There is much that we could learn from the community known as Alcoholics Anonymous. I remember years ago when I was touring with my band, and I had a conversation with another Christian artist who had just been released from a drug and alcohol treatment center.
“I grew up in the church,” he said. “I’ve gone all my life and felt like a stranger. When I stood up in that first AA meeting and said, ‘Hi by name is Bill and I’m an alcoholic,’ I felt as if I had finally found a place to belong. No one looked at me as if to say, ‘Well, how shocking!’ it was as if at the bottom of the barrel of my life, I found a place to be real and honest and accepted. I finally found grace.”
Bill Wilson, the cofounder of AA, reached and unshakable conviction, now expressed in twelve-step programs around the world, that an alcoholic must reach bottom before he can climb back up. He said, “How privileged we are to understand so well the divine paradox that strength rises from weakness, that humiliation goes before resurrection, that pain is not only the price but the very touchstone of spiritual health.”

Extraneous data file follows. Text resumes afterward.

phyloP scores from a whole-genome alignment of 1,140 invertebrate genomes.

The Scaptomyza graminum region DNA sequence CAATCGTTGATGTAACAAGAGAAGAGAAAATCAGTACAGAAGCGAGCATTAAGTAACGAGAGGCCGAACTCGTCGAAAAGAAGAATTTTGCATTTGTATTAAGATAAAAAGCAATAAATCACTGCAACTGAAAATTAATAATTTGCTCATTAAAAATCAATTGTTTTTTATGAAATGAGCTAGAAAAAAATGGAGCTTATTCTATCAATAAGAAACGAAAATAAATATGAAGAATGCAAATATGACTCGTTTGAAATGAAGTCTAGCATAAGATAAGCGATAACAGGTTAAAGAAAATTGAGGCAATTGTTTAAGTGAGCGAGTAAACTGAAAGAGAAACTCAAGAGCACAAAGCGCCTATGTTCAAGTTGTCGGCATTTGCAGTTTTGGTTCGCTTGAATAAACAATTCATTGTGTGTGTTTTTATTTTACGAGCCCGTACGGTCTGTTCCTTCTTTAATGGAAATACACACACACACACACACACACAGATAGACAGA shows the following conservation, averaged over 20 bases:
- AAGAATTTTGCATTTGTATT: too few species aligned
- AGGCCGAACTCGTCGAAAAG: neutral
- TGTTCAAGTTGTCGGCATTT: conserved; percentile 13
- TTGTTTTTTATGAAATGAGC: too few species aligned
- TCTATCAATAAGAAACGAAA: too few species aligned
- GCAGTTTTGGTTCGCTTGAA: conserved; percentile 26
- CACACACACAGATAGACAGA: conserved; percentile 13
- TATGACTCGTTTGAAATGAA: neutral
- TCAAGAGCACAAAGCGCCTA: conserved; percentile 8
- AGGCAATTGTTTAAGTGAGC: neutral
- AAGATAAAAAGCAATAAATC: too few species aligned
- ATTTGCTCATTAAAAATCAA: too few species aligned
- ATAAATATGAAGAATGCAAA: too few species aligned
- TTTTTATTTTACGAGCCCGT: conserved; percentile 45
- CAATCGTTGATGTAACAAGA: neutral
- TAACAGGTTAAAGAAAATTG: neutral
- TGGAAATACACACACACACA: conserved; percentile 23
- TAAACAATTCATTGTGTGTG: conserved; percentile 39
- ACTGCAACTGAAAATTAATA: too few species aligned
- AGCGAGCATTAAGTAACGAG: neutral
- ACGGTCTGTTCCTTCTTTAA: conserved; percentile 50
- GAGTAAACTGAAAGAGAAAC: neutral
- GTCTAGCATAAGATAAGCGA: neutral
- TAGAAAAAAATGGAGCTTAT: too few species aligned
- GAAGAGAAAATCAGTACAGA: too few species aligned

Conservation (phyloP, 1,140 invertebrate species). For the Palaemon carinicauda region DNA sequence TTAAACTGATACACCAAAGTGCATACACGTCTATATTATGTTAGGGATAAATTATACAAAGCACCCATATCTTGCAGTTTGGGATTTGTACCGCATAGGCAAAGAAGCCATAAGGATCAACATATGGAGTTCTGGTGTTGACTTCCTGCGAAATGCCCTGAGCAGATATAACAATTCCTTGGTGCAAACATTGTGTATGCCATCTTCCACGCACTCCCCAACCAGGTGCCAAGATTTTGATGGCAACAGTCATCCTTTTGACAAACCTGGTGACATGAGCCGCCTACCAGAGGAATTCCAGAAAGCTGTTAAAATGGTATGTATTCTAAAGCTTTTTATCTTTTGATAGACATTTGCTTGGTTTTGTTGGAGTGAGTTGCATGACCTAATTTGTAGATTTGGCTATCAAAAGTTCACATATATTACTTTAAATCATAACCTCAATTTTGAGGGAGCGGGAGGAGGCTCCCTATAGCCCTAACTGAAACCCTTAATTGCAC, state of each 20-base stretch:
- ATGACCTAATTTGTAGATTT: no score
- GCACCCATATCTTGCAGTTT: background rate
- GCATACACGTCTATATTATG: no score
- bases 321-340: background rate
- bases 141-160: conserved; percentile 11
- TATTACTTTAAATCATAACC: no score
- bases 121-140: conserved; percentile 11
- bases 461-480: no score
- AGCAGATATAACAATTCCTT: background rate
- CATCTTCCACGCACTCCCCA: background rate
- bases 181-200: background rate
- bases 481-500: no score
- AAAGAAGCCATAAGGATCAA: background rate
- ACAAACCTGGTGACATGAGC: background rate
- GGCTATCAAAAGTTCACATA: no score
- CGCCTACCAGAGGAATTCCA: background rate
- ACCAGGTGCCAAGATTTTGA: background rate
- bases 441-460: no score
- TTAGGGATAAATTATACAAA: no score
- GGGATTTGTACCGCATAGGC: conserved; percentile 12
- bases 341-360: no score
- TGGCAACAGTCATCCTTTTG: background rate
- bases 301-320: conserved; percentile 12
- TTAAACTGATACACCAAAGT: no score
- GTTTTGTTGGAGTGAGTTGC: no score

Surely that is true for everyone who loves God. In my life it was only when I was at my weakest, my most broken, that I was able with empty hands to reach out and receive God’s grace. When God has extended this kind of unmerited favor to you, it will forever change how you respond to others who stand in that same need.
Will you dress in grace? Don’t you long for the freedom to stand up and say, “Hi, my name is ___________, and I’m a sinner”?
Is it hard for you to accept this gift that makes no sense in human terms?
Would it be easier if there were something that you could do to feel as if you are pulling your weight?
As you sit with all that’s true about your life and circumstances at this moment, will you let Jesus dress you in His grace?
In the movie Pretty Woman with Julia Roberts, there is a scene where Richard Gere buys her a beautiful dress before he takes her out to dinner. My girlfriends thought it was so wonderful, but it made me cringe. It poked and prodded insecurities from my past.
If I see myself in that kind of moment, here is what it looks like to me. I pull the dress out of the box. It’s exquisite. The fabric is soft and it shimmers in the candlelight. But even as I hold it up, I know that it won’t fit me. It will be too tight in the chest, or it won’t be smooth over my hips. I go into the bathroom to try it on and remember I haven’t shaved my legs. I sit on the toilet seat and cry. Shame is what I would be dressed in without Christ.
God’s grace comes to us as a beautiful gift. If you hold it up, you will see that it’s a perfect fit. Not only that, but as you slip it on, it covers a multitude of sins.
From The Heartache No One Sees ©2004 by Sheila Walsh (Thomas Nelson, Inc.) Used by permission.